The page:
Section 5: The terms and conditions of this article are hereby exempted from judicial review.
While I certainly understand that issues will be raised with this proposal as written, it forms a good workable model for ending judicial and federal tyranny via the fourteenth amendment in our generation. We owe it to our children and grandchildren to leave them a free and balanced constitutional government to work with. What they do with it from there is, of course, up to them.
As I've barely skimmed the surface of how the federal government abuses the fourteenth amendment citizenship provisions to its own purposes, please engage me in further discussion on this matter at your convenience.
Terry D. Morris Jr.
Sunday, August 8, 2010
Over the last couple of months I've read several editorials by several different newspaper authors decrying Arizona's disregard for a "fundamental constitutional principle" in making their own immigration law.
What is the fundamental constitutional principle commonly cited by all of these writers? That "federal law trumps State law" of course. Yeah, and "immigration is a federal issue" too. Right.
One editorial writer, Mike Jones of the Tulsa World, cites Article VI, supremacy clause, and dogmatically asserts that this provision means that federal law trumps State law without condition or circumstance, thus obliterating the meaning of the provision. Another editorialist declares that Arizona's law must not stand because it violates the constitution by usurping federal power. Hmm., let's investigate the matter for ourselves:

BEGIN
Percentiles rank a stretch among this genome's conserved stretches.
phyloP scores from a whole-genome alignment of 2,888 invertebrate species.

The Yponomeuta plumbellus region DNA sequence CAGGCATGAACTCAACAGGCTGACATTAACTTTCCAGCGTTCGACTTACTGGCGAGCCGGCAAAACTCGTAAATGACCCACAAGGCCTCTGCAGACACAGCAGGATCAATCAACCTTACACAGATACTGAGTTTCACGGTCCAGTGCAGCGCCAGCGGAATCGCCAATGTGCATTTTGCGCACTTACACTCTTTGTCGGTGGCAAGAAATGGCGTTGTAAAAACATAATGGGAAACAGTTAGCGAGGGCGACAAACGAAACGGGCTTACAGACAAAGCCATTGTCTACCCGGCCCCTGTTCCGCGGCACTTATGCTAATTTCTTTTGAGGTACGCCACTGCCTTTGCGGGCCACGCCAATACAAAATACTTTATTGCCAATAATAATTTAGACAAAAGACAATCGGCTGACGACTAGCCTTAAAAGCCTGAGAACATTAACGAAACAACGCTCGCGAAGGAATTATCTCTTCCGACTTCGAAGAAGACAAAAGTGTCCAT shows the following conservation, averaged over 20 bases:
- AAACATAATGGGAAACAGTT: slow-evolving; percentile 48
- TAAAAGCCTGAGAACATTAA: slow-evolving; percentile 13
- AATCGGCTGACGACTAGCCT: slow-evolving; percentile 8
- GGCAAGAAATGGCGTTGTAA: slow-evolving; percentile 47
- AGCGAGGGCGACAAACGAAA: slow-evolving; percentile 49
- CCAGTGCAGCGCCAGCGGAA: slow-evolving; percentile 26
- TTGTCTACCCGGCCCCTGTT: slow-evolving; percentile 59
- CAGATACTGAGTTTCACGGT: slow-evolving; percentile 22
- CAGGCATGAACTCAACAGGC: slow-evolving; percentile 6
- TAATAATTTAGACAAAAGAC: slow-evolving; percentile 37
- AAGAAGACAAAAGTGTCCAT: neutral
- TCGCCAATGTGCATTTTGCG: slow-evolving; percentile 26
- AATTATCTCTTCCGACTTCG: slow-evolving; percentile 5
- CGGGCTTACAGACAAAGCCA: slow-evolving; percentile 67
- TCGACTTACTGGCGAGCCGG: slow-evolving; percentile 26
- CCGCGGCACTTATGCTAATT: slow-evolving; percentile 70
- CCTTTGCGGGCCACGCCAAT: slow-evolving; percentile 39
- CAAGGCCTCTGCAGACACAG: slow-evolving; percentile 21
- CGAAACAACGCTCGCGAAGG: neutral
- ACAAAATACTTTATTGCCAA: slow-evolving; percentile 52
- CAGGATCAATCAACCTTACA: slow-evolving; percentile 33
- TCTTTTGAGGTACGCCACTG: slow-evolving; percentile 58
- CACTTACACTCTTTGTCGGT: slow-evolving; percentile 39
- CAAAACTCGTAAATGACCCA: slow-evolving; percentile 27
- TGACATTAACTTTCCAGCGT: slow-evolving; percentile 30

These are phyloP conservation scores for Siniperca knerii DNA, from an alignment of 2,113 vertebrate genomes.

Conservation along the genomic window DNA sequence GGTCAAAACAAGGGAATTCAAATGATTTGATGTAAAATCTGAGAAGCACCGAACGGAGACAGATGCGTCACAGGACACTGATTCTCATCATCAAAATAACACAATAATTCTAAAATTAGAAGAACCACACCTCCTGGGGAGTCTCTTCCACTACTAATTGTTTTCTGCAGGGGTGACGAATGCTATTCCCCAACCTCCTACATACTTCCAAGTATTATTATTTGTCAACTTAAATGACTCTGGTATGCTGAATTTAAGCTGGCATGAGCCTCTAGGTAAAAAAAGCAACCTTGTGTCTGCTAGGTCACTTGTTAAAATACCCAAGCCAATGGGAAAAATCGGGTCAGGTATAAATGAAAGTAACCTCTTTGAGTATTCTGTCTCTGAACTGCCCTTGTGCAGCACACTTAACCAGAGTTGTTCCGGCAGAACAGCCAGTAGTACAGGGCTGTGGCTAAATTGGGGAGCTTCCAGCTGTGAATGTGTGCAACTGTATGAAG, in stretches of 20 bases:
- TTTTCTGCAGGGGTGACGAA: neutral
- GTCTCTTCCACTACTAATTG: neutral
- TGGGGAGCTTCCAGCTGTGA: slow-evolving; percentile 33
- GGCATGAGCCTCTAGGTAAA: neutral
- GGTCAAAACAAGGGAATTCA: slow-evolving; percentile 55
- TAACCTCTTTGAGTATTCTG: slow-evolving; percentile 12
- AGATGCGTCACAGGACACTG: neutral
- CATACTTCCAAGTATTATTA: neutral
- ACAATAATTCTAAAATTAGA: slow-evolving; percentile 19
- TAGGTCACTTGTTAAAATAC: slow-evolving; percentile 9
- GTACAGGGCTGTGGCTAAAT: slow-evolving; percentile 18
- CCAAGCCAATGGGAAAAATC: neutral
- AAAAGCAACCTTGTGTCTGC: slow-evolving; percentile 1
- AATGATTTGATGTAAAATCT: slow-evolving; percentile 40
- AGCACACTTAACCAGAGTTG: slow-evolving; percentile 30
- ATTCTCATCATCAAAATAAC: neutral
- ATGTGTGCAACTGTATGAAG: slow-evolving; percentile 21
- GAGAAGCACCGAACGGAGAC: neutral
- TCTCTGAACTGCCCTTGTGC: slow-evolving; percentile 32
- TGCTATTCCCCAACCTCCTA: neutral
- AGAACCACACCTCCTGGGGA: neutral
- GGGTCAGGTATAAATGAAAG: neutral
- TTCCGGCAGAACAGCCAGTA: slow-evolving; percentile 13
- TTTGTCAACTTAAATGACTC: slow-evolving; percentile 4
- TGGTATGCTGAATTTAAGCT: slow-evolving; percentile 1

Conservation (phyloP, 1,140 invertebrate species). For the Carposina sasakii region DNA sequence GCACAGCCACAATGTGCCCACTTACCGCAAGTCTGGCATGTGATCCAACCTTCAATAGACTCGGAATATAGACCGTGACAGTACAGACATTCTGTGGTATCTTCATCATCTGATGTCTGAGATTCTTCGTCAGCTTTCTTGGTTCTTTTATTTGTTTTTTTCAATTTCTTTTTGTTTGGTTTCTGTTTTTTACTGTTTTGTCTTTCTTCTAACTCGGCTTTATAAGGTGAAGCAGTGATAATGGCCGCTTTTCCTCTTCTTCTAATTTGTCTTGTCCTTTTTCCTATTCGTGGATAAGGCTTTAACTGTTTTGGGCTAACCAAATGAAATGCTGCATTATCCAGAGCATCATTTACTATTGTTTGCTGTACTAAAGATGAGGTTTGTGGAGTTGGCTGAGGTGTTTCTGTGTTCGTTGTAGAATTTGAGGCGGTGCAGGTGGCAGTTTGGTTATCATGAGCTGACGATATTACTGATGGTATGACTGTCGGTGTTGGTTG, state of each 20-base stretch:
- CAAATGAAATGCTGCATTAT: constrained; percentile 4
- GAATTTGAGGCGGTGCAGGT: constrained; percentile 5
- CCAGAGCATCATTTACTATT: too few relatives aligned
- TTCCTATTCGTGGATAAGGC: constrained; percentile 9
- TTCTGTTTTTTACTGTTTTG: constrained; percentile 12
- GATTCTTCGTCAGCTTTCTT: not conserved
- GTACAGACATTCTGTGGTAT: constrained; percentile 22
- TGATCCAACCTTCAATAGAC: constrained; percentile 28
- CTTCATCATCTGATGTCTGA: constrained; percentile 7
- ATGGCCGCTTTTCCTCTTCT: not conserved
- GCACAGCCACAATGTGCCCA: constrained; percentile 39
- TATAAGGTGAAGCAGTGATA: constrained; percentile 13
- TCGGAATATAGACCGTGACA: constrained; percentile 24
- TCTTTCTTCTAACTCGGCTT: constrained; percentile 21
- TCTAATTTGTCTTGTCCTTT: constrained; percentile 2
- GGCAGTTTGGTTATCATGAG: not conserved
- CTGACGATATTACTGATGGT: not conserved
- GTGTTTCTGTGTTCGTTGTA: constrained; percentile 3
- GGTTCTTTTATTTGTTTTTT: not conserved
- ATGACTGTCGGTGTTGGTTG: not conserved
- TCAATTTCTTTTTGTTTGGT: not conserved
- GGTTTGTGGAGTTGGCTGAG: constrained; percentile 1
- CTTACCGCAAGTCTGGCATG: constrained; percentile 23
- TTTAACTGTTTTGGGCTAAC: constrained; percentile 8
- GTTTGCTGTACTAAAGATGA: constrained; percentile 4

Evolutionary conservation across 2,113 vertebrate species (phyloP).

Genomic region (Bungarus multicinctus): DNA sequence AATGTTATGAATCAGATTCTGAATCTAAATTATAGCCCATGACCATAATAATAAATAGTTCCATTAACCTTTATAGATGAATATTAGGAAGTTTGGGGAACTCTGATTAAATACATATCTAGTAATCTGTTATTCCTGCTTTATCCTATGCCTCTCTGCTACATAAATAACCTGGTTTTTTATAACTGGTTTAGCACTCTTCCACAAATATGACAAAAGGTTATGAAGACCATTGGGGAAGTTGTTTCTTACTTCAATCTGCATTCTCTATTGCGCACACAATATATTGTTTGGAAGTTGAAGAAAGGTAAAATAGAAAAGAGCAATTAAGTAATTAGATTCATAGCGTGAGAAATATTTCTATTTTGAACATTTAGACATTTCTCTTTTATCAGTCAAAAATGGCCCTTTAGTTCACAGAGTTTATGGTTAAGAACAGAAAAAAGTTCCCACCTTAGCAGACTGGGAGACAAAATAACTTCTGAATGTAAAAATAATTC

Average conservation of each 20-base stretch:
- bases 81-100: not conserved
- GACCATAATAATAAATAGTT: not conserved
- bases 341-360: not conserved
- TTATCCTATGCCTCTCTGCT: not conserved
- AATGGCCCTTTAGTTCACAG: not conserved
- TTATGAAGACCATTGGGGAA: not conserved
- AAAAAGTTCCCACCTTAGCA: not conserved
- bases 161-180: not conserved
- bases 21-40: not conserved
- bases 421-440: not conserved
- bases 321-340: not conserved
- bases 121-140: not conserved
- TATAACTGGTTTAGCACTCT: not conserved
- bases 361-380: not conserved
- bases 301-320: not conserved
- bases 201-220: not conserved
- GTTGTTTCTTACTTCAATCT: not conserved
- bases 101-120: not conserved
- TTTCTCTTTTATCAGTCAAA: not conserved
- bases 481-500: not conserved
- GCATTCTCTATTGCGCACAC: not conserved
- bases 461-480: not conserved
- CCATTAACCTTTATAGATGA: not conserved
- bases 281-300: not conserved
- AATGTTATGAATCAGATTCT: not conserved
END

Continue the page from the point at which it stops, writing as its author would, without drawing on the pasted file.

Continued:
First, Article VI, supremacy clause declares that federal laws made in pursuance of the constitution are supreme to State and local laws. Can we agree on that?
Second, the tenth amendment declares that the powers not delegated to the federal government by the constitution, nor prohibited by it to the States are reserved to the States, etc. Can we agree on that?
Third, Article I, Section 8 delegates to the federal Congress authority to make an uniform rule of naturalization. Surely we can agree on that.
Fourth, since naturalization is not immigration and vice versa (we can agree on that, can't we?), and since, therefore, the constitution neither delegates authority over immigration to the federal government, nor prohibits it to the States (uh oh, this one is liable to stick in someone's crawl), and since only federal laws made pursuant to the constitution are declared by the constitution to be supreme over State and local laws,
since Arizona's law in no way infringes upon the federal government's power to establish a uniform rule of naturalization,
Therefore, I can only conclude that not only is Arizona's immigration law completely constitutional, but that since it IS made in pursuance of the constitution as written, unlike federal immigration law, that Arizona's immigration law trumps federal immigration law, per Article VI, Supremacy clause and the Tenth Amendment.